"The need for personal relationships with those of other faiths and a deeper understanding of one another's faith heritage grows more urgent by the day. Persons commit vicious and violent acts, often claiming that their faith motivates them to do so. Suspicion of one another grows, and retaliation takes on various shapes and forms. Public policies are developed based on our worst suspicions of the other -- policies about military engagement, immigration practices, and more. Persons with certain characteristics and suspected countries of origin are subjected to more restrictions and searches on airlines. Places of worship are vandalized. Students, even grade-school students, and workers are viewed with suspicion and possibility harassment when another public bombing or other attack occurs."

The primary focus of this book is on the Abrahamic faiths of Judaism, Christianity and Islam, but not exclusively so.

In the end, readers who want to know best practices for engaging in interfaith learning and action can rely on these 172 pages as a trusted guide. In fact, I intend to use it next weekend when a Muslim friend and I co-lead a men's retreat for an area Episcopal church.

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If the people who know you best can testify to the solidity of your moral center when you die, you've lived right. A man who worked with Billy Graham for three-plus decades does exactly that in this piece. Imagine, by contrast, how many members of the clergy, especially televangelists, could not honestly receive praise for their ethical character from people who know them well.

Phyllis Tickle's life story in lovely detail: 2-22-18

I will always have a soft spot in my heart for the late influential religion writer Phyllis Tickle, one of whose many books I consider brilliant, The Great Emergence. In it she describes the every-500-year explosions that have happened in Christianity since the beginning, including the one that seems to be happening now.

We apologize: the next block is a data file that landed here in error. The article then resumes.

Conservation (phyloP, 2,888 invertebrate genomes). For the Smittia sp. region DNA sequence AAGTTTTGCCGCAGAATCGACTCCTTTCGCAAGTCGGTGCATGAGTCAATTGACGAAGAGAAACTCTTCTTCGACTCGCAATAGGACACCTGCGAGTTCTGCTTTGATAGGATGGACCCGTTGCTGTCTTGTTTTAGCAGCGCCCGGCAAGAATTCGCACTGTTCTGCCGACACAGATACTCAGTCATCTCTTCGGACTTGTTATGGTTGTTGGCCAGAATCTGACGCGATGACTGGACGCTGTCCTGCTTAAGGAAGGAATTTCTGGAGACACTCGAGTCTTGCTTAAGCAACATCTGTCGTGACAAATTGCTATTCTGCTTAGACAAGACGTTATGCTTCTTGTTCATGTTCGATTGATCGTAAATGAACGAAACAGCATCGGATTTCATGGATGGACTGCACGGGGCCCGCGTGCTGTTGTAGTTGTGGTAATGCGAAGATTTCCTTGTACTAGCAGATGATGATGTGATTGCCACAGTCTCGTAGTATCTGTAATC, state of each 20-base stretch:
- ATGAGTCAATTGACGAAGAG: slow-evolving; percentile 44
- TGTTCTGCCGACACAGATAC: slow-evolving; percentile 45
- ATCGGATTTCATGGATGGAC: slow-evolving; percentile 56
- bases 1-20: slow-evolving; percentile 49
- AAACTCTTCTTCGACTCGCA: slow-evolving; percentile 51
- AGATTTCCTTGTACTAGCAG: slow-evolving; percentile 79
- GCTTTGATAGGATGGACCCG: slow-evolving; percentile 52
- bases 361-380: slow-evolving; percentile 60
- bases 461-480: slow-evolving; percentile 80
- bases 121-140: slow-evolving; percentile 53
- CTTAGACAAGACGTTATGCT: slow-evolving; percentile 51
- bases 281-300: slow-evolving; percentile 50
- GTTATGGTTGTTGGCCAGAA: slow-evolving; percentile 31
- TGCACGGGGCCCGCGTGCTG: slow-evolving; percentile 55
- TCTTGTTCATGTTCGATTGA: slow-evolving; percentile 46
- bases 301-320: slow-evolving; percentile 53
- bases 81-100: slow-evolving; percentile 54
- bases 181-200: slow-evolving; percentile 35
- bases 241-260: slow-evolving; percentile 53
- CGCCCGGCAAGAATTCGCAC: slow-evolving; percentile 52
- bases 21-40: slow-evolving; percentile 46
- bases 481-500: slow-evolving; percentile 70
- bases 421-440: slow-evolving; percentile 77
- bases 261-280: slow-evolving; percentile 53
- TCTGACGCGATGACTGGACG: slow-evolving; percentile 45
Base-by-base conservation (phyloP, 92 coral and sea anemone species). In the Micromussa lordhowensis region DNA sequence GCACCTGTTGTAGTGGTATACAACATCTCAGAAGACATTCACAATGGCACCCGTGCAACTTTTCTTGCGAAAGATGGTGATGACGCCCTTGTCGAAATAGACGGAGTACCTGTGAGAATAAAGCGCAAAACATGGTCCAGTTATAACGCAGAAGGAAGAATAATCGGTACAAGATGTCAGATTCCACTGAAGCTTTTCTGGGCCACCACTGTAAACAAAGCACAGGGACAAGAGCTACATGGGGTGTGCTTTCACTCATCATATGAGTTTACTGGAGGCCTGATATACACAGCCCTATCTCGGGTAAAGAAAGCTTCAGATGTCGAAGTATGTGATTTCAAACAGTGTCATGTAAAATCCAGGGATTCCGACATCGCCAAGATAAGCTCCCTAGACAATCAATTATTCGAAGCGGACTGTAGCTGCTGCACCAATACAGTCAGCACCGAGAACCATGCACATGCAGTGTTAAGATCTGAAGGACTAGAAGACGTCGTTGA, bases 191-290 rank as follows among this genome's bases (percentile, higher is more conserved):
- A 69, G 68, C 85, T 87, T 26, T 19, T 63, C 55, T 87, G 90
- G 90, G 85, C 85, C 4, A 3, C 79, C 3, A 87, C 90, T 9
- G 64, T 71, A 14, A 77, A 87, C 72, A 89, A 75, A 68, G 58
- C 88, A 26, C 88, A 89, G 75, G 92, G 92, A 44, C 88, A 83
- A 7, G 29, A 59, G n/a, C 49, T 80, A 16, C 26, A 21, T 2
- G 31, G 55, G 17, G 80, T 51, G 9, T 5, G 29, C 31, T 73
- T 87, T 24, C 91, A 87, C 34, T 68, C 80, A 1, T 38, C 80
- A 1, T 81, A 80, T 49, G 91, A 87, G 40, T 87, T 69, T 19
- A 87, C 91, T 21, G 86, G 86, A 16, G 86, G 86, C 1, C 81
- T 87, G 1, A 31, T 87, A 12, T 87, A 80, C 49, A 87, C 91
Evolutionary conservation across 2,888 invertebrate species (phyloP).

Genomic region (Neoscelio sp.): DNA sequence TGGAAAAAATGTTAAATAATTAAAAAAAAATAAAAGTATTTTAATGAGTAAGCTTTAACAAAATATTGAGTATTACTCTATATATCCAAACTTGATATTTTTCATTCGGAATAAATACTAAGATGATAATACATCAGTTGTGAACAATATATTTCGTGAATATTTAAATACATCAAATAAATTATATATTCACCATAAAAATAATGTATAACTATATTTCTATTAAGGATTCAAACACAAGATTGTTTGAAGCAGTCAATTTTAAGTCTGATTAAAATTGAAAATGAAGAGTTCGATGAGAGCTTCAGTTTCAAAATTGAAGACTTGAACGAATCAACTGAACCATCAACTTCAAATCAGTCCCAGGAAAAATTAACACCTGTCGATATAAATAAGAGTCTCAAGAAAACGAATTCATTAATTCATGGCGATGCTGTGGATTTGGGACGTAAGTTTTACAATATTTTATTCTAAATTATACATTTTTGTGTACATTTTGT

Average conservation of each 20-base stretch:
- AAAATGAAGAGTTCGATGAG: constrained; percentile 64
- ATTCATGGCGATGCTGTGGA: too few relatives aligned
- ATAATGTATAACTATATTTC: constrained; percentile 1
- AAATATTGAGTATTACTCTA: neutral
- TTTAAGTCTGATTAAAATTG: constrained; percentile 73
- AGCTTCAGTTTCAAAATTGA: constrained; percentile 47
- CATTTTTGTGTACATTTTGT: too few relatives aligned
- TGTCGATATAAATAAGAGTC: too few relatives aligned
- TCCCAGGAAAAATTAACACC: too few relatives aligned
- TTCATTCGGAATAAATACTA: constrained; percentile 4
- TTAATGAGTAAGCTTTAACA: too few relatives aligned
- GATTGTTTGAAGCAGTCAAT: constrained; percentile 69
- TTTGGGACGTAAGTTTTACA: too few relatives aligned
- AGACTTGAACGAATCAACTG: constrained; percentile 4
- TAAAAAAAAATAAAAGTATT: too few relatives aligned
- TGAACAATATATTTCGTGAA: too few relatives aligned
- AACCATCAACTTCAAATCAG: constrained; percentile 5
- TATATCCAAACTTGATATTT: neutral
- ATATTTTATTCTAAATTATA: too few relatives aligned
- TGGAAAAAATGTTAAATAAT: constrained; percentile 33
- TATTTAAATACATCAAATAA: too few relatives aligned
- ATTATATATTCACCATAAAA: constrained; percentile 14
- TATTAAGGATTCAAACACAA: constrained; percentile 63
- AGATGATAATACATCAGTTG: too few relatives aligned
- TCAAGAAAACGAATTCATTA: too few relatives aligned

TickleWhen I wanted someone to write a back-cover endorsement of the 2015 book I wrote with Dr. Paul T. Rock, I asked Phyllis. Though she was near death, she was gracious enough to read the manuscript and she supplied a lovely endorsement that you can find on Jesus, Pope Francis and a Protestant Walk into a Bar: Lessons for the Christian Church.

I e-mailed her on Sept. 1, 2015, this note of thanks:

Dear Phyllis:

As you might imagine, I was thrilled and surprised, given the reality that you are facing lung cancer, that you took the time to write a comment about our new book. . .
Your lovely endorsement on the book's back cover certainly will attract readers, and it increases our hope that what we've done in this book is to open up an opportunity not just for Catholics and Protestants to abandon old hostilities and rediscover sisters and brothers in Christ but for all people of faith to find ways to live in harmony.
My hope and prayer for you personally is that the road ahead will be as smooth as possible. . .
She replied on the very next day, which turned out to be just 20 days before her death.

Thank you, Bill, for this gracious note and for the opportunity to see/ be some small part of Into A Bar. Blessings on all your work always, p 

So even though I'm in debt to Phyllis and even though I've read some of her many books, until now I didn't know very much about the details of her life's story. Now I do because of a newly released biography of her by Jon M. Sweeney, Phyllis Tickle: A Life.